I begin today's lesson with this Tangents and Arc Measure Warm-Up to assess students' understanding of tangent properties, arcs, and angles. I give students about five minutes to work individually before comparing their work with their peers.
As students work I circulate the room to listen in on students' conversations and to encourage students to justify their reasoning. During this time, I also try to select a student to present his/her thinking with the class.
I like to facilitate a quick whole-class discussion (about 5 minutes) where we discover the relationship between inscribed and central angles that intercept the arc. I pass out tracing paper during this time so students can convince themselves that the inscribed angle is half the measure of the central angle that intercepts the same arc.
After this discussion, I do a Four Corners activity, in which one person from each group goes to a corner of the room to become an "expert" on one of the big ideas about inscribed angles (MP1). Each expert group conducts experiments to eventually come up with a conjecture along with at least two examples that will help them convince their home group of their findings. Here are the topics for the groups to explore:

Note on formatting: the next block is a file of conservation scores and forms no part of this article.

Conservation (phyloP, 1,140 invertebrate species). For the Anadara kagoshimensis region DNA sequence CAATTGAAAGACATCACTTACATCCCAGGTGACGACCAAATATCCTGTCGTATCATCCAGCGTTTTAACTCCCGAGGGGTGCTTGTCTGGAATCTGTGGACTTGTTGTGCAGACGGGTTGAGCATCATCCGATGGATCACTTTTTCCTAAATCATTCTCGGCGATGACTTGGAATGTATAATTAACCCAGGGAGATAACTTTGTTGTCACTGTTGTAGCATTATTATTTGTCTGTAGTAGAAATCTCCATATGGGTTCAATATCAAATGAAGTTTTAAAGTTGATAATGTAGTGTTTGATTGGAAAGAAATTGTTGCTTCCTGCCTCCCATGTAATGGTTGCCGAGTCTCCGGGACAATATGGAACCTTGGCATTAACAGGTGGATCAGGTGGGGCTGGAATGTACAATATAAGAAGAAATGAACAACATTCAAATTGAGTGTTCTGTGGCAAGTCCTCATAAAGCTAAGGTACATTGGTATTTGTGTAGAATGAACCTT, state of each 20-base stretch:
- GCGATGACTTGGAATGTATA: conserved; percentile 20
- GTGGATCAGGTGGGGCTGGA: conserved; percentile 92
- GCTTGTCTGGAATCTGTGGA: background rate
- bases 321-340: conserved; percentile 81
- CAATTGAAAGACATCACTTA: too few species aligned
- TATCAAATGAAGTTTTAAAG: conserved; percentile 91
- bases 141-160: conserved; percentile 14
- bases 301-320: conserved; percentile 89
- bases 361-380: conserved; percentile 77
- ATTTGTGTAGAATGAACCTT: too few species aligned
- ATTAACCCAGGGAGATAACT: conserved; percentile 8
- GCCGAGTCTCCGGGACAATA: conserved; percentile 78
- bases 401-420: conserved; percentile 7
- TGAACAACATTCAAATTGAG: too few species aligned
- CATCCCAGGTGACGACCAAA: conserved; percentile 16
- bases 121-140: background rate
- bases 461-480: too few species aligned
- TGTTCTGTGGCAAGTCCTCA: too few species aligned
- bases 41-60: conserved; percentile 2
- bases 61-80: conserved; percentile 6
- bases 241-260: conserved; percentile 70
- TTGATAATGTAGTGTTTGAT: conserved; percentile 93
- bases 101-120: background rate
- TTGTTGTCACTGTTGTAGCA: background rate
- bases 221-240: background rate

After the expert groups finish their investigations, all students return to their home group to share out about their findings. I tell students that I expect presenters to share their conjectures and accompanying evidence and that I expect listeners to ask questions and try to make sense of what they are hearing.
During the final segment of today's lesson I give students a group quiz. I use group assessments to encourage group interdependency and positive group work behaviors. For this particular quiz, I want students to focus on showing high quality work and writing good justifications, which requires them to use precise academic and geometric vocabulary (MP6). I will raise this focus area with them before I handout the assessment.